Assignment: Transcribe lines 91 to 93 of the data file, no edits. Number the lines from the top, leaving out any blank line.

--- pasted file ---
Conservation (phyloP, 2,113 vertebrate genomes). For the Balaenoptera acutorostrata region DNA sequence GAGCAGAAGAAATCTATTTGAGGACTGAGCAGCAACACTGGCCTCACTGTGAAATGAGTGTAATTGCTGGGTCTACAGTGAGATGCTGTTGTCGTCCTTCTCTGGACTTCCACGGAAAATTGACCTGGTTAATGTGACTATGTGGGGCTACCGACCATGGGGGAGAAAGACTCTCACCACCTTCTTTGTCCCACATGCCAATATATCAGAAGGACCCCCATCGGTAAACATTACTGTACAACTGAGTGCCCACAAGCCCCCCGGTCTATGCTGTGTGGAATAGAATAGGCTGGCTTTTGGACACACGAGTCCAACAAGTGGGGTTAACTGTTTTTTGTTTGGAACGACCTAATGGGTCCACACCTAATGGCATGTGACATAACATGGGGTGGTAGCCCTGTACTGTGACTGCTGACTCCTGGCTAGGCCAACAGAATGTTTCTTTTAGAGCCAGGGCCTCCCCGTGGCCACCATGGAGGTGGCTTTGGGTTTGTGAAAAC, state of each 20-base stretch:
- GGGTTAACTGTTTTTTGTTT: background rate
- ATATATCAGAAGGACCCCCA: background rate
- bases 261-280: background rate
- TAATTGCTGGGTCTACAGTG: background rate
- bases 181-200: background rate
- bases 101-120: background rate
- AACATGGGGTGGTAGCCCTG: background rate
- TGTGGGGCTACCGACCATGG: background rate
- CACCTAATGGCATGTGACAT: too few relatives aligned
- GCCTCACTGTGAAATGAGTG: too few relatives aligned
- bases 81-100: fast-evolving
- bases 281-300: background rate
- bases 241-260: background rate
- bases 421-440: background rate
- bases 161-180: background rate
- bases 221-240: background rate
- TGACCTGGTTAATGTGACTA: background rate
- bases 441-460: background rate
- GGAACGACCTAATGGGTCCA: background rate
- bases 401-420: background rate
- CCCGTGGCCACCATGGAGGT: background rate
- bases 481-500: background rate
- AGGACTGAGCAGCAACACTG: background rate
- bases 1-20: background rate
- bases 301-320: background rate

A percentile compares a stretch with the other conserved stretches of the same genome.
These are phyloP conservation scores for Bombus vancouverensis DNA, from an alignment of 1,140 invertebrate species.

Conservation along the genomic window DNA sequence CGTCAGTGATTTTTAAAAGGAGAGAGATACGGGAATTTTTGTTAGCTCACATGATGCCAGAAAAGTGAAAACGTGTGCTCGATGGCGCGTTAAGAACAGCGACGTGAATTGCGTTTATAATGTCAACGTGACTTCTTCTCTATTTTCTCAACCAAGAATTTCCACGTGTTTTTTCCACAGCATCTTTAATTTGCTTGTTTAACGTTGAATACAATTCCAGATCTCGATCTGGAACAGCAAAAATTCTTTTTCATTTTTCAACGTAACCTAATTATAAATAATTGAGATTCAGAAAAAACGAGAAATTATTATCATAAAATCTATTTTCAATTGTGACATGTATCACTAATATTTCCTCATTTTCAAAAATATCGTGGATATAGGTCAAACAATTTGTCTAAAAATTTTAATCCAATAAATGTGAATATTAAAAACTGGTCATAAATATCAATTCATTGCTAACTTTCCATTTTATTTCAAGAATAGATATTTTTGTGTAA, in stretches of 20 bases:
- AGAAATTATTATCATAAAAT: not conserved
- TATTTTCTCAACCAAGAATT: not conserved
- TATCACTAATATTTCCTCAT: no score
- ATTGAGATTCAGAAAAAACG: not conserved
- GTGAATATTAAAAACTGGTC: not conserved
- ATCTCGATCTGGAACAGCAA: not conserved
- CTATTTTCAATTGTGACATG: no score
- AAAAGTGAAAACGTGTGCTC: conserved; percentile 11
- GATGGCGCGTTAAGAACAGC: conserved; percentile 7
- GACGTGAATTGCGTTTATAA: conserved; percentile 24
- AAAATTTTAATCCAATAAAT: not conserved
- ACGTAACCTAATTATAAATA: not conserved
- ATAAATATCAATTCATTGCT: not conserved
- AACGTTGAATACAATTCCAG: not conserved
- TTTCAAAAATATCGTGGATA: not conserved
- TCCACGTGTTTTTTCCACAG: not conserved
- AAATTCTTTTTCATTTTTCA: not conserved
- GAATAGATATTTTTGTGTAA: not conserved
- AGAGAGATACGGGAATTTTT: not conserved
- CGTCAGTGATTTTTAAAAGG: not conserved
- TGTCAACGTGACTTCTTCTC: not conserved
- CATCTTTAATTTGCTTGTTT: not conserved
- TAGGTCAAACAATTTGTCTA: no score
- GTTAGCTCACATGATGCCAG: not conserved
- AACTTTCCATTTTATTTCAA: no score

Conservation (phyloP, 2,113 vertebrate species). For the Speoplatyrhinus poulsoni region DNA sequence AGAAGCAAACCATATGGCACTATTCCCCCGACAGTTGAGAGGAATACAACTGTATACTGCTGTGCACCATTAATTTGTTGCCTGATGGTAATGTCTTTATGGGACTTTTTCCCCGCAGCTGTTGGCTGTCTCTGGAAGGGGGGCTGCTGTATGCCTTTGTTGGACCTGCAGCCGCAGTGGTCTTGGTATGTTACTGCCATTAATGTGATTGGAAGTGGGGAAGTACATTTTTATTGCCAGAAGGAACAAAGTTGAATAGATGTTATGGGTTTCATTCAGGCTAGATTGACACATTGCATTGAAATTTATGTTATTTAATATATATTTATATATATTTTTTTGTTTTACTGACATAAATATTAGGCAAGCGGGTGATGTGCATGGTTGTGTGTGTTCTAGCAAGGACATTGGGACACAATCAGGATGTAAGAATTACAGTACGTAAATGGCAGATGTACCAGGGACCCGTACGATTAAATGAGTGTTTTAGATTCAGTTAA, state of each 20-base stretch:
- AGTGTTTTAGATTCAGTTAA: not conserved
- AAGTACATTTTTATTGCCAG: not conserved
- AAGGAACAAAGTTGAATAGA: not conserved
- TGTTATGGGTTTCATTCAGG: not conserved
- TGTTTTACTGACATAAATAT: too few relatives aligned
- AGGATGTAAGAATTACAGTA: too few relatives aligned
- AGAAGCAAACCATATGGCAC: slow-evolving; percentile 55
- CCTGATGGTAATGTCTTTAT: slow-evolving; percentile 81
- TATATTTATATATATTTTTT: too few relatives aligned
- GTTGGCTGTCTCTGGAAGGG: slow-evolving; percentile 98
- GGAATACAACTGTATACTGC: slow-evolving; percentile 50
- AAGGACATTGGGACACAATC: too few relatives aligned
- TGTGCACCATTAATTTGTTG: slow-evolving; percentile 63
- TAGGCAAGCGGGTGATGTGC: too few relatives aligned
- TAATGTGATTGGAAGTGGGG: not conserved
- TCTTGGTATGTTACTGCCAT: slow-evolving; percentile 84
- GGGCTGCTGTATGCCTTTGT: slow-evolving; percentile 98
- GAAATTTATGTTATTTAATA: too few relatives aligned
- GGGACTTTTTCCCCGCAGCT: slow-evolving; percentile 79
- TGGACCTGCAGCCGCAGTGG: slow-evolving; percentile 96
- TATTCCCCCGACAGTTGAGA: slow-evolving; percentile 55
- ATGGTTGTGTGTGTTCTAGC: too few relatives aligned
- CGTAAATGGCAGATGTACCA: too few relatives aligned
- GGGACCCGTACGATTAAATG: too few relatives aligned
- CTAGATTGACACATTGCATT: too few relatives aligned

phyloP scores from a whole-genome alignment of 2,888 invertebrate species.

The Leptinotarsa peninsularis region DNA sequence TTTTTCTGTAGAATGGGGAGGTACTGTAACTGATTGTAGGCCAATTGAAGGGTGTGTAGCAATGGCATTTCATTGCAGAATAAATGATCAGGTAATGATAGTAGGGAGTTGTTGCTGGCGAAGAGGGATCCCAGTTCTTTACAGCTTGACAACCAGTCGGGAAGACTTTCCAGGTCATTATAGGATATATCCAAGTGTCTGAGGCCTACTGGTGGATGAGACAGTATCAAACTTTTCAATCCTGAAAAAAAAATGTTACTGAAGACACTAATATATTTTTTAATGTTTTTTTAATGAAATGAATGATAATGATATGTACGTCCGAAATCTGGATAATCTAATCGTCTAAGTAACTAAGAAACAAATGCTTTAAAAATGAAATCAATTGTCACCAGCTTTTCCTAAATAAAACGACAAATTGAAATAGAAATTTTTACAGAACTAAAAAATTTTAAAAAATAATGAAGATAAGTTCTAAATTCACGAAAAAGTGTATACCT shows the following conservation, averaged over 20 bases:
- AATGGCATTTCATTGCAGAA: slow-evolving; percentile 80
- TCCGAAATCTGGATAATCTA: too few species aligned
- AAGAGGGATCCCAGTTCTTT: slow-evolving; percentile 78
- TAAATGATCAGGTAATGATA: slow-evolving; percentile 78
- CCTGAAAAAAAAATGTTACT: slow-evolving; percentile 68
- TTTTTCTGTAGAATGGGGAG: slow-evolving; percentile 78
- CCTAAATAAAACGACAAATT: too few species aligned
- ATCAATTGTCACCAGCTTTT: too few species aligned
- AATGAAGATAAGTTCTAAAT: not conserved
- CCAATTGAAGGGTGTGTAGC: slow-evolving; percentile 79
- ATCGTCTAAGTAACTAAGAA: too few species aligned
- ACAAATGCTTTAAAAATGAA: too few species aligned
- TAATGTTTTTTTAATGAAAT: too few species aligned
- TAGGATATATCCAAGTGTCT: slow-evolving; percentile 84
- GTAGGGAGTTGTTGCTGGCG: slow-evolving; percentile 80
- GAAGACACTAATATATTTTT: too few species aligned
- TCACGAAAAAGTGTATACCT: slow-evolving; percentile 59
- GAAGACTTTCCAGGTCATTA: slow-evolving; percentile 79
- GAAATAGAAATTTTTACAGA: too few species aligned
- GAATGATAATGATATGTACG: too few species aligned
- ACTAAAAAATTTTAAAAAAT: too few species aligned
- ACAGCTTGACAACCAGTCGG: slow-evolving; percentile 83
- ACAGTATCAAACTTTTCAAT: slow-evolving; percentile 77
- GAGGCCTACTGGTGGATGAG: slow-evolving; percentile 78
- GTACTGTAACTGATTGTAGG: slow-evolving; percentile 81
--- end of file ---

- AATGAAGATAAGTTCTAAAT: not conserved
- CCAATTGAAGGGTGTGTAGC: slow-evolving; percentile 79
- ATCGTCTAAGTAACTAAGAA: too few species aligned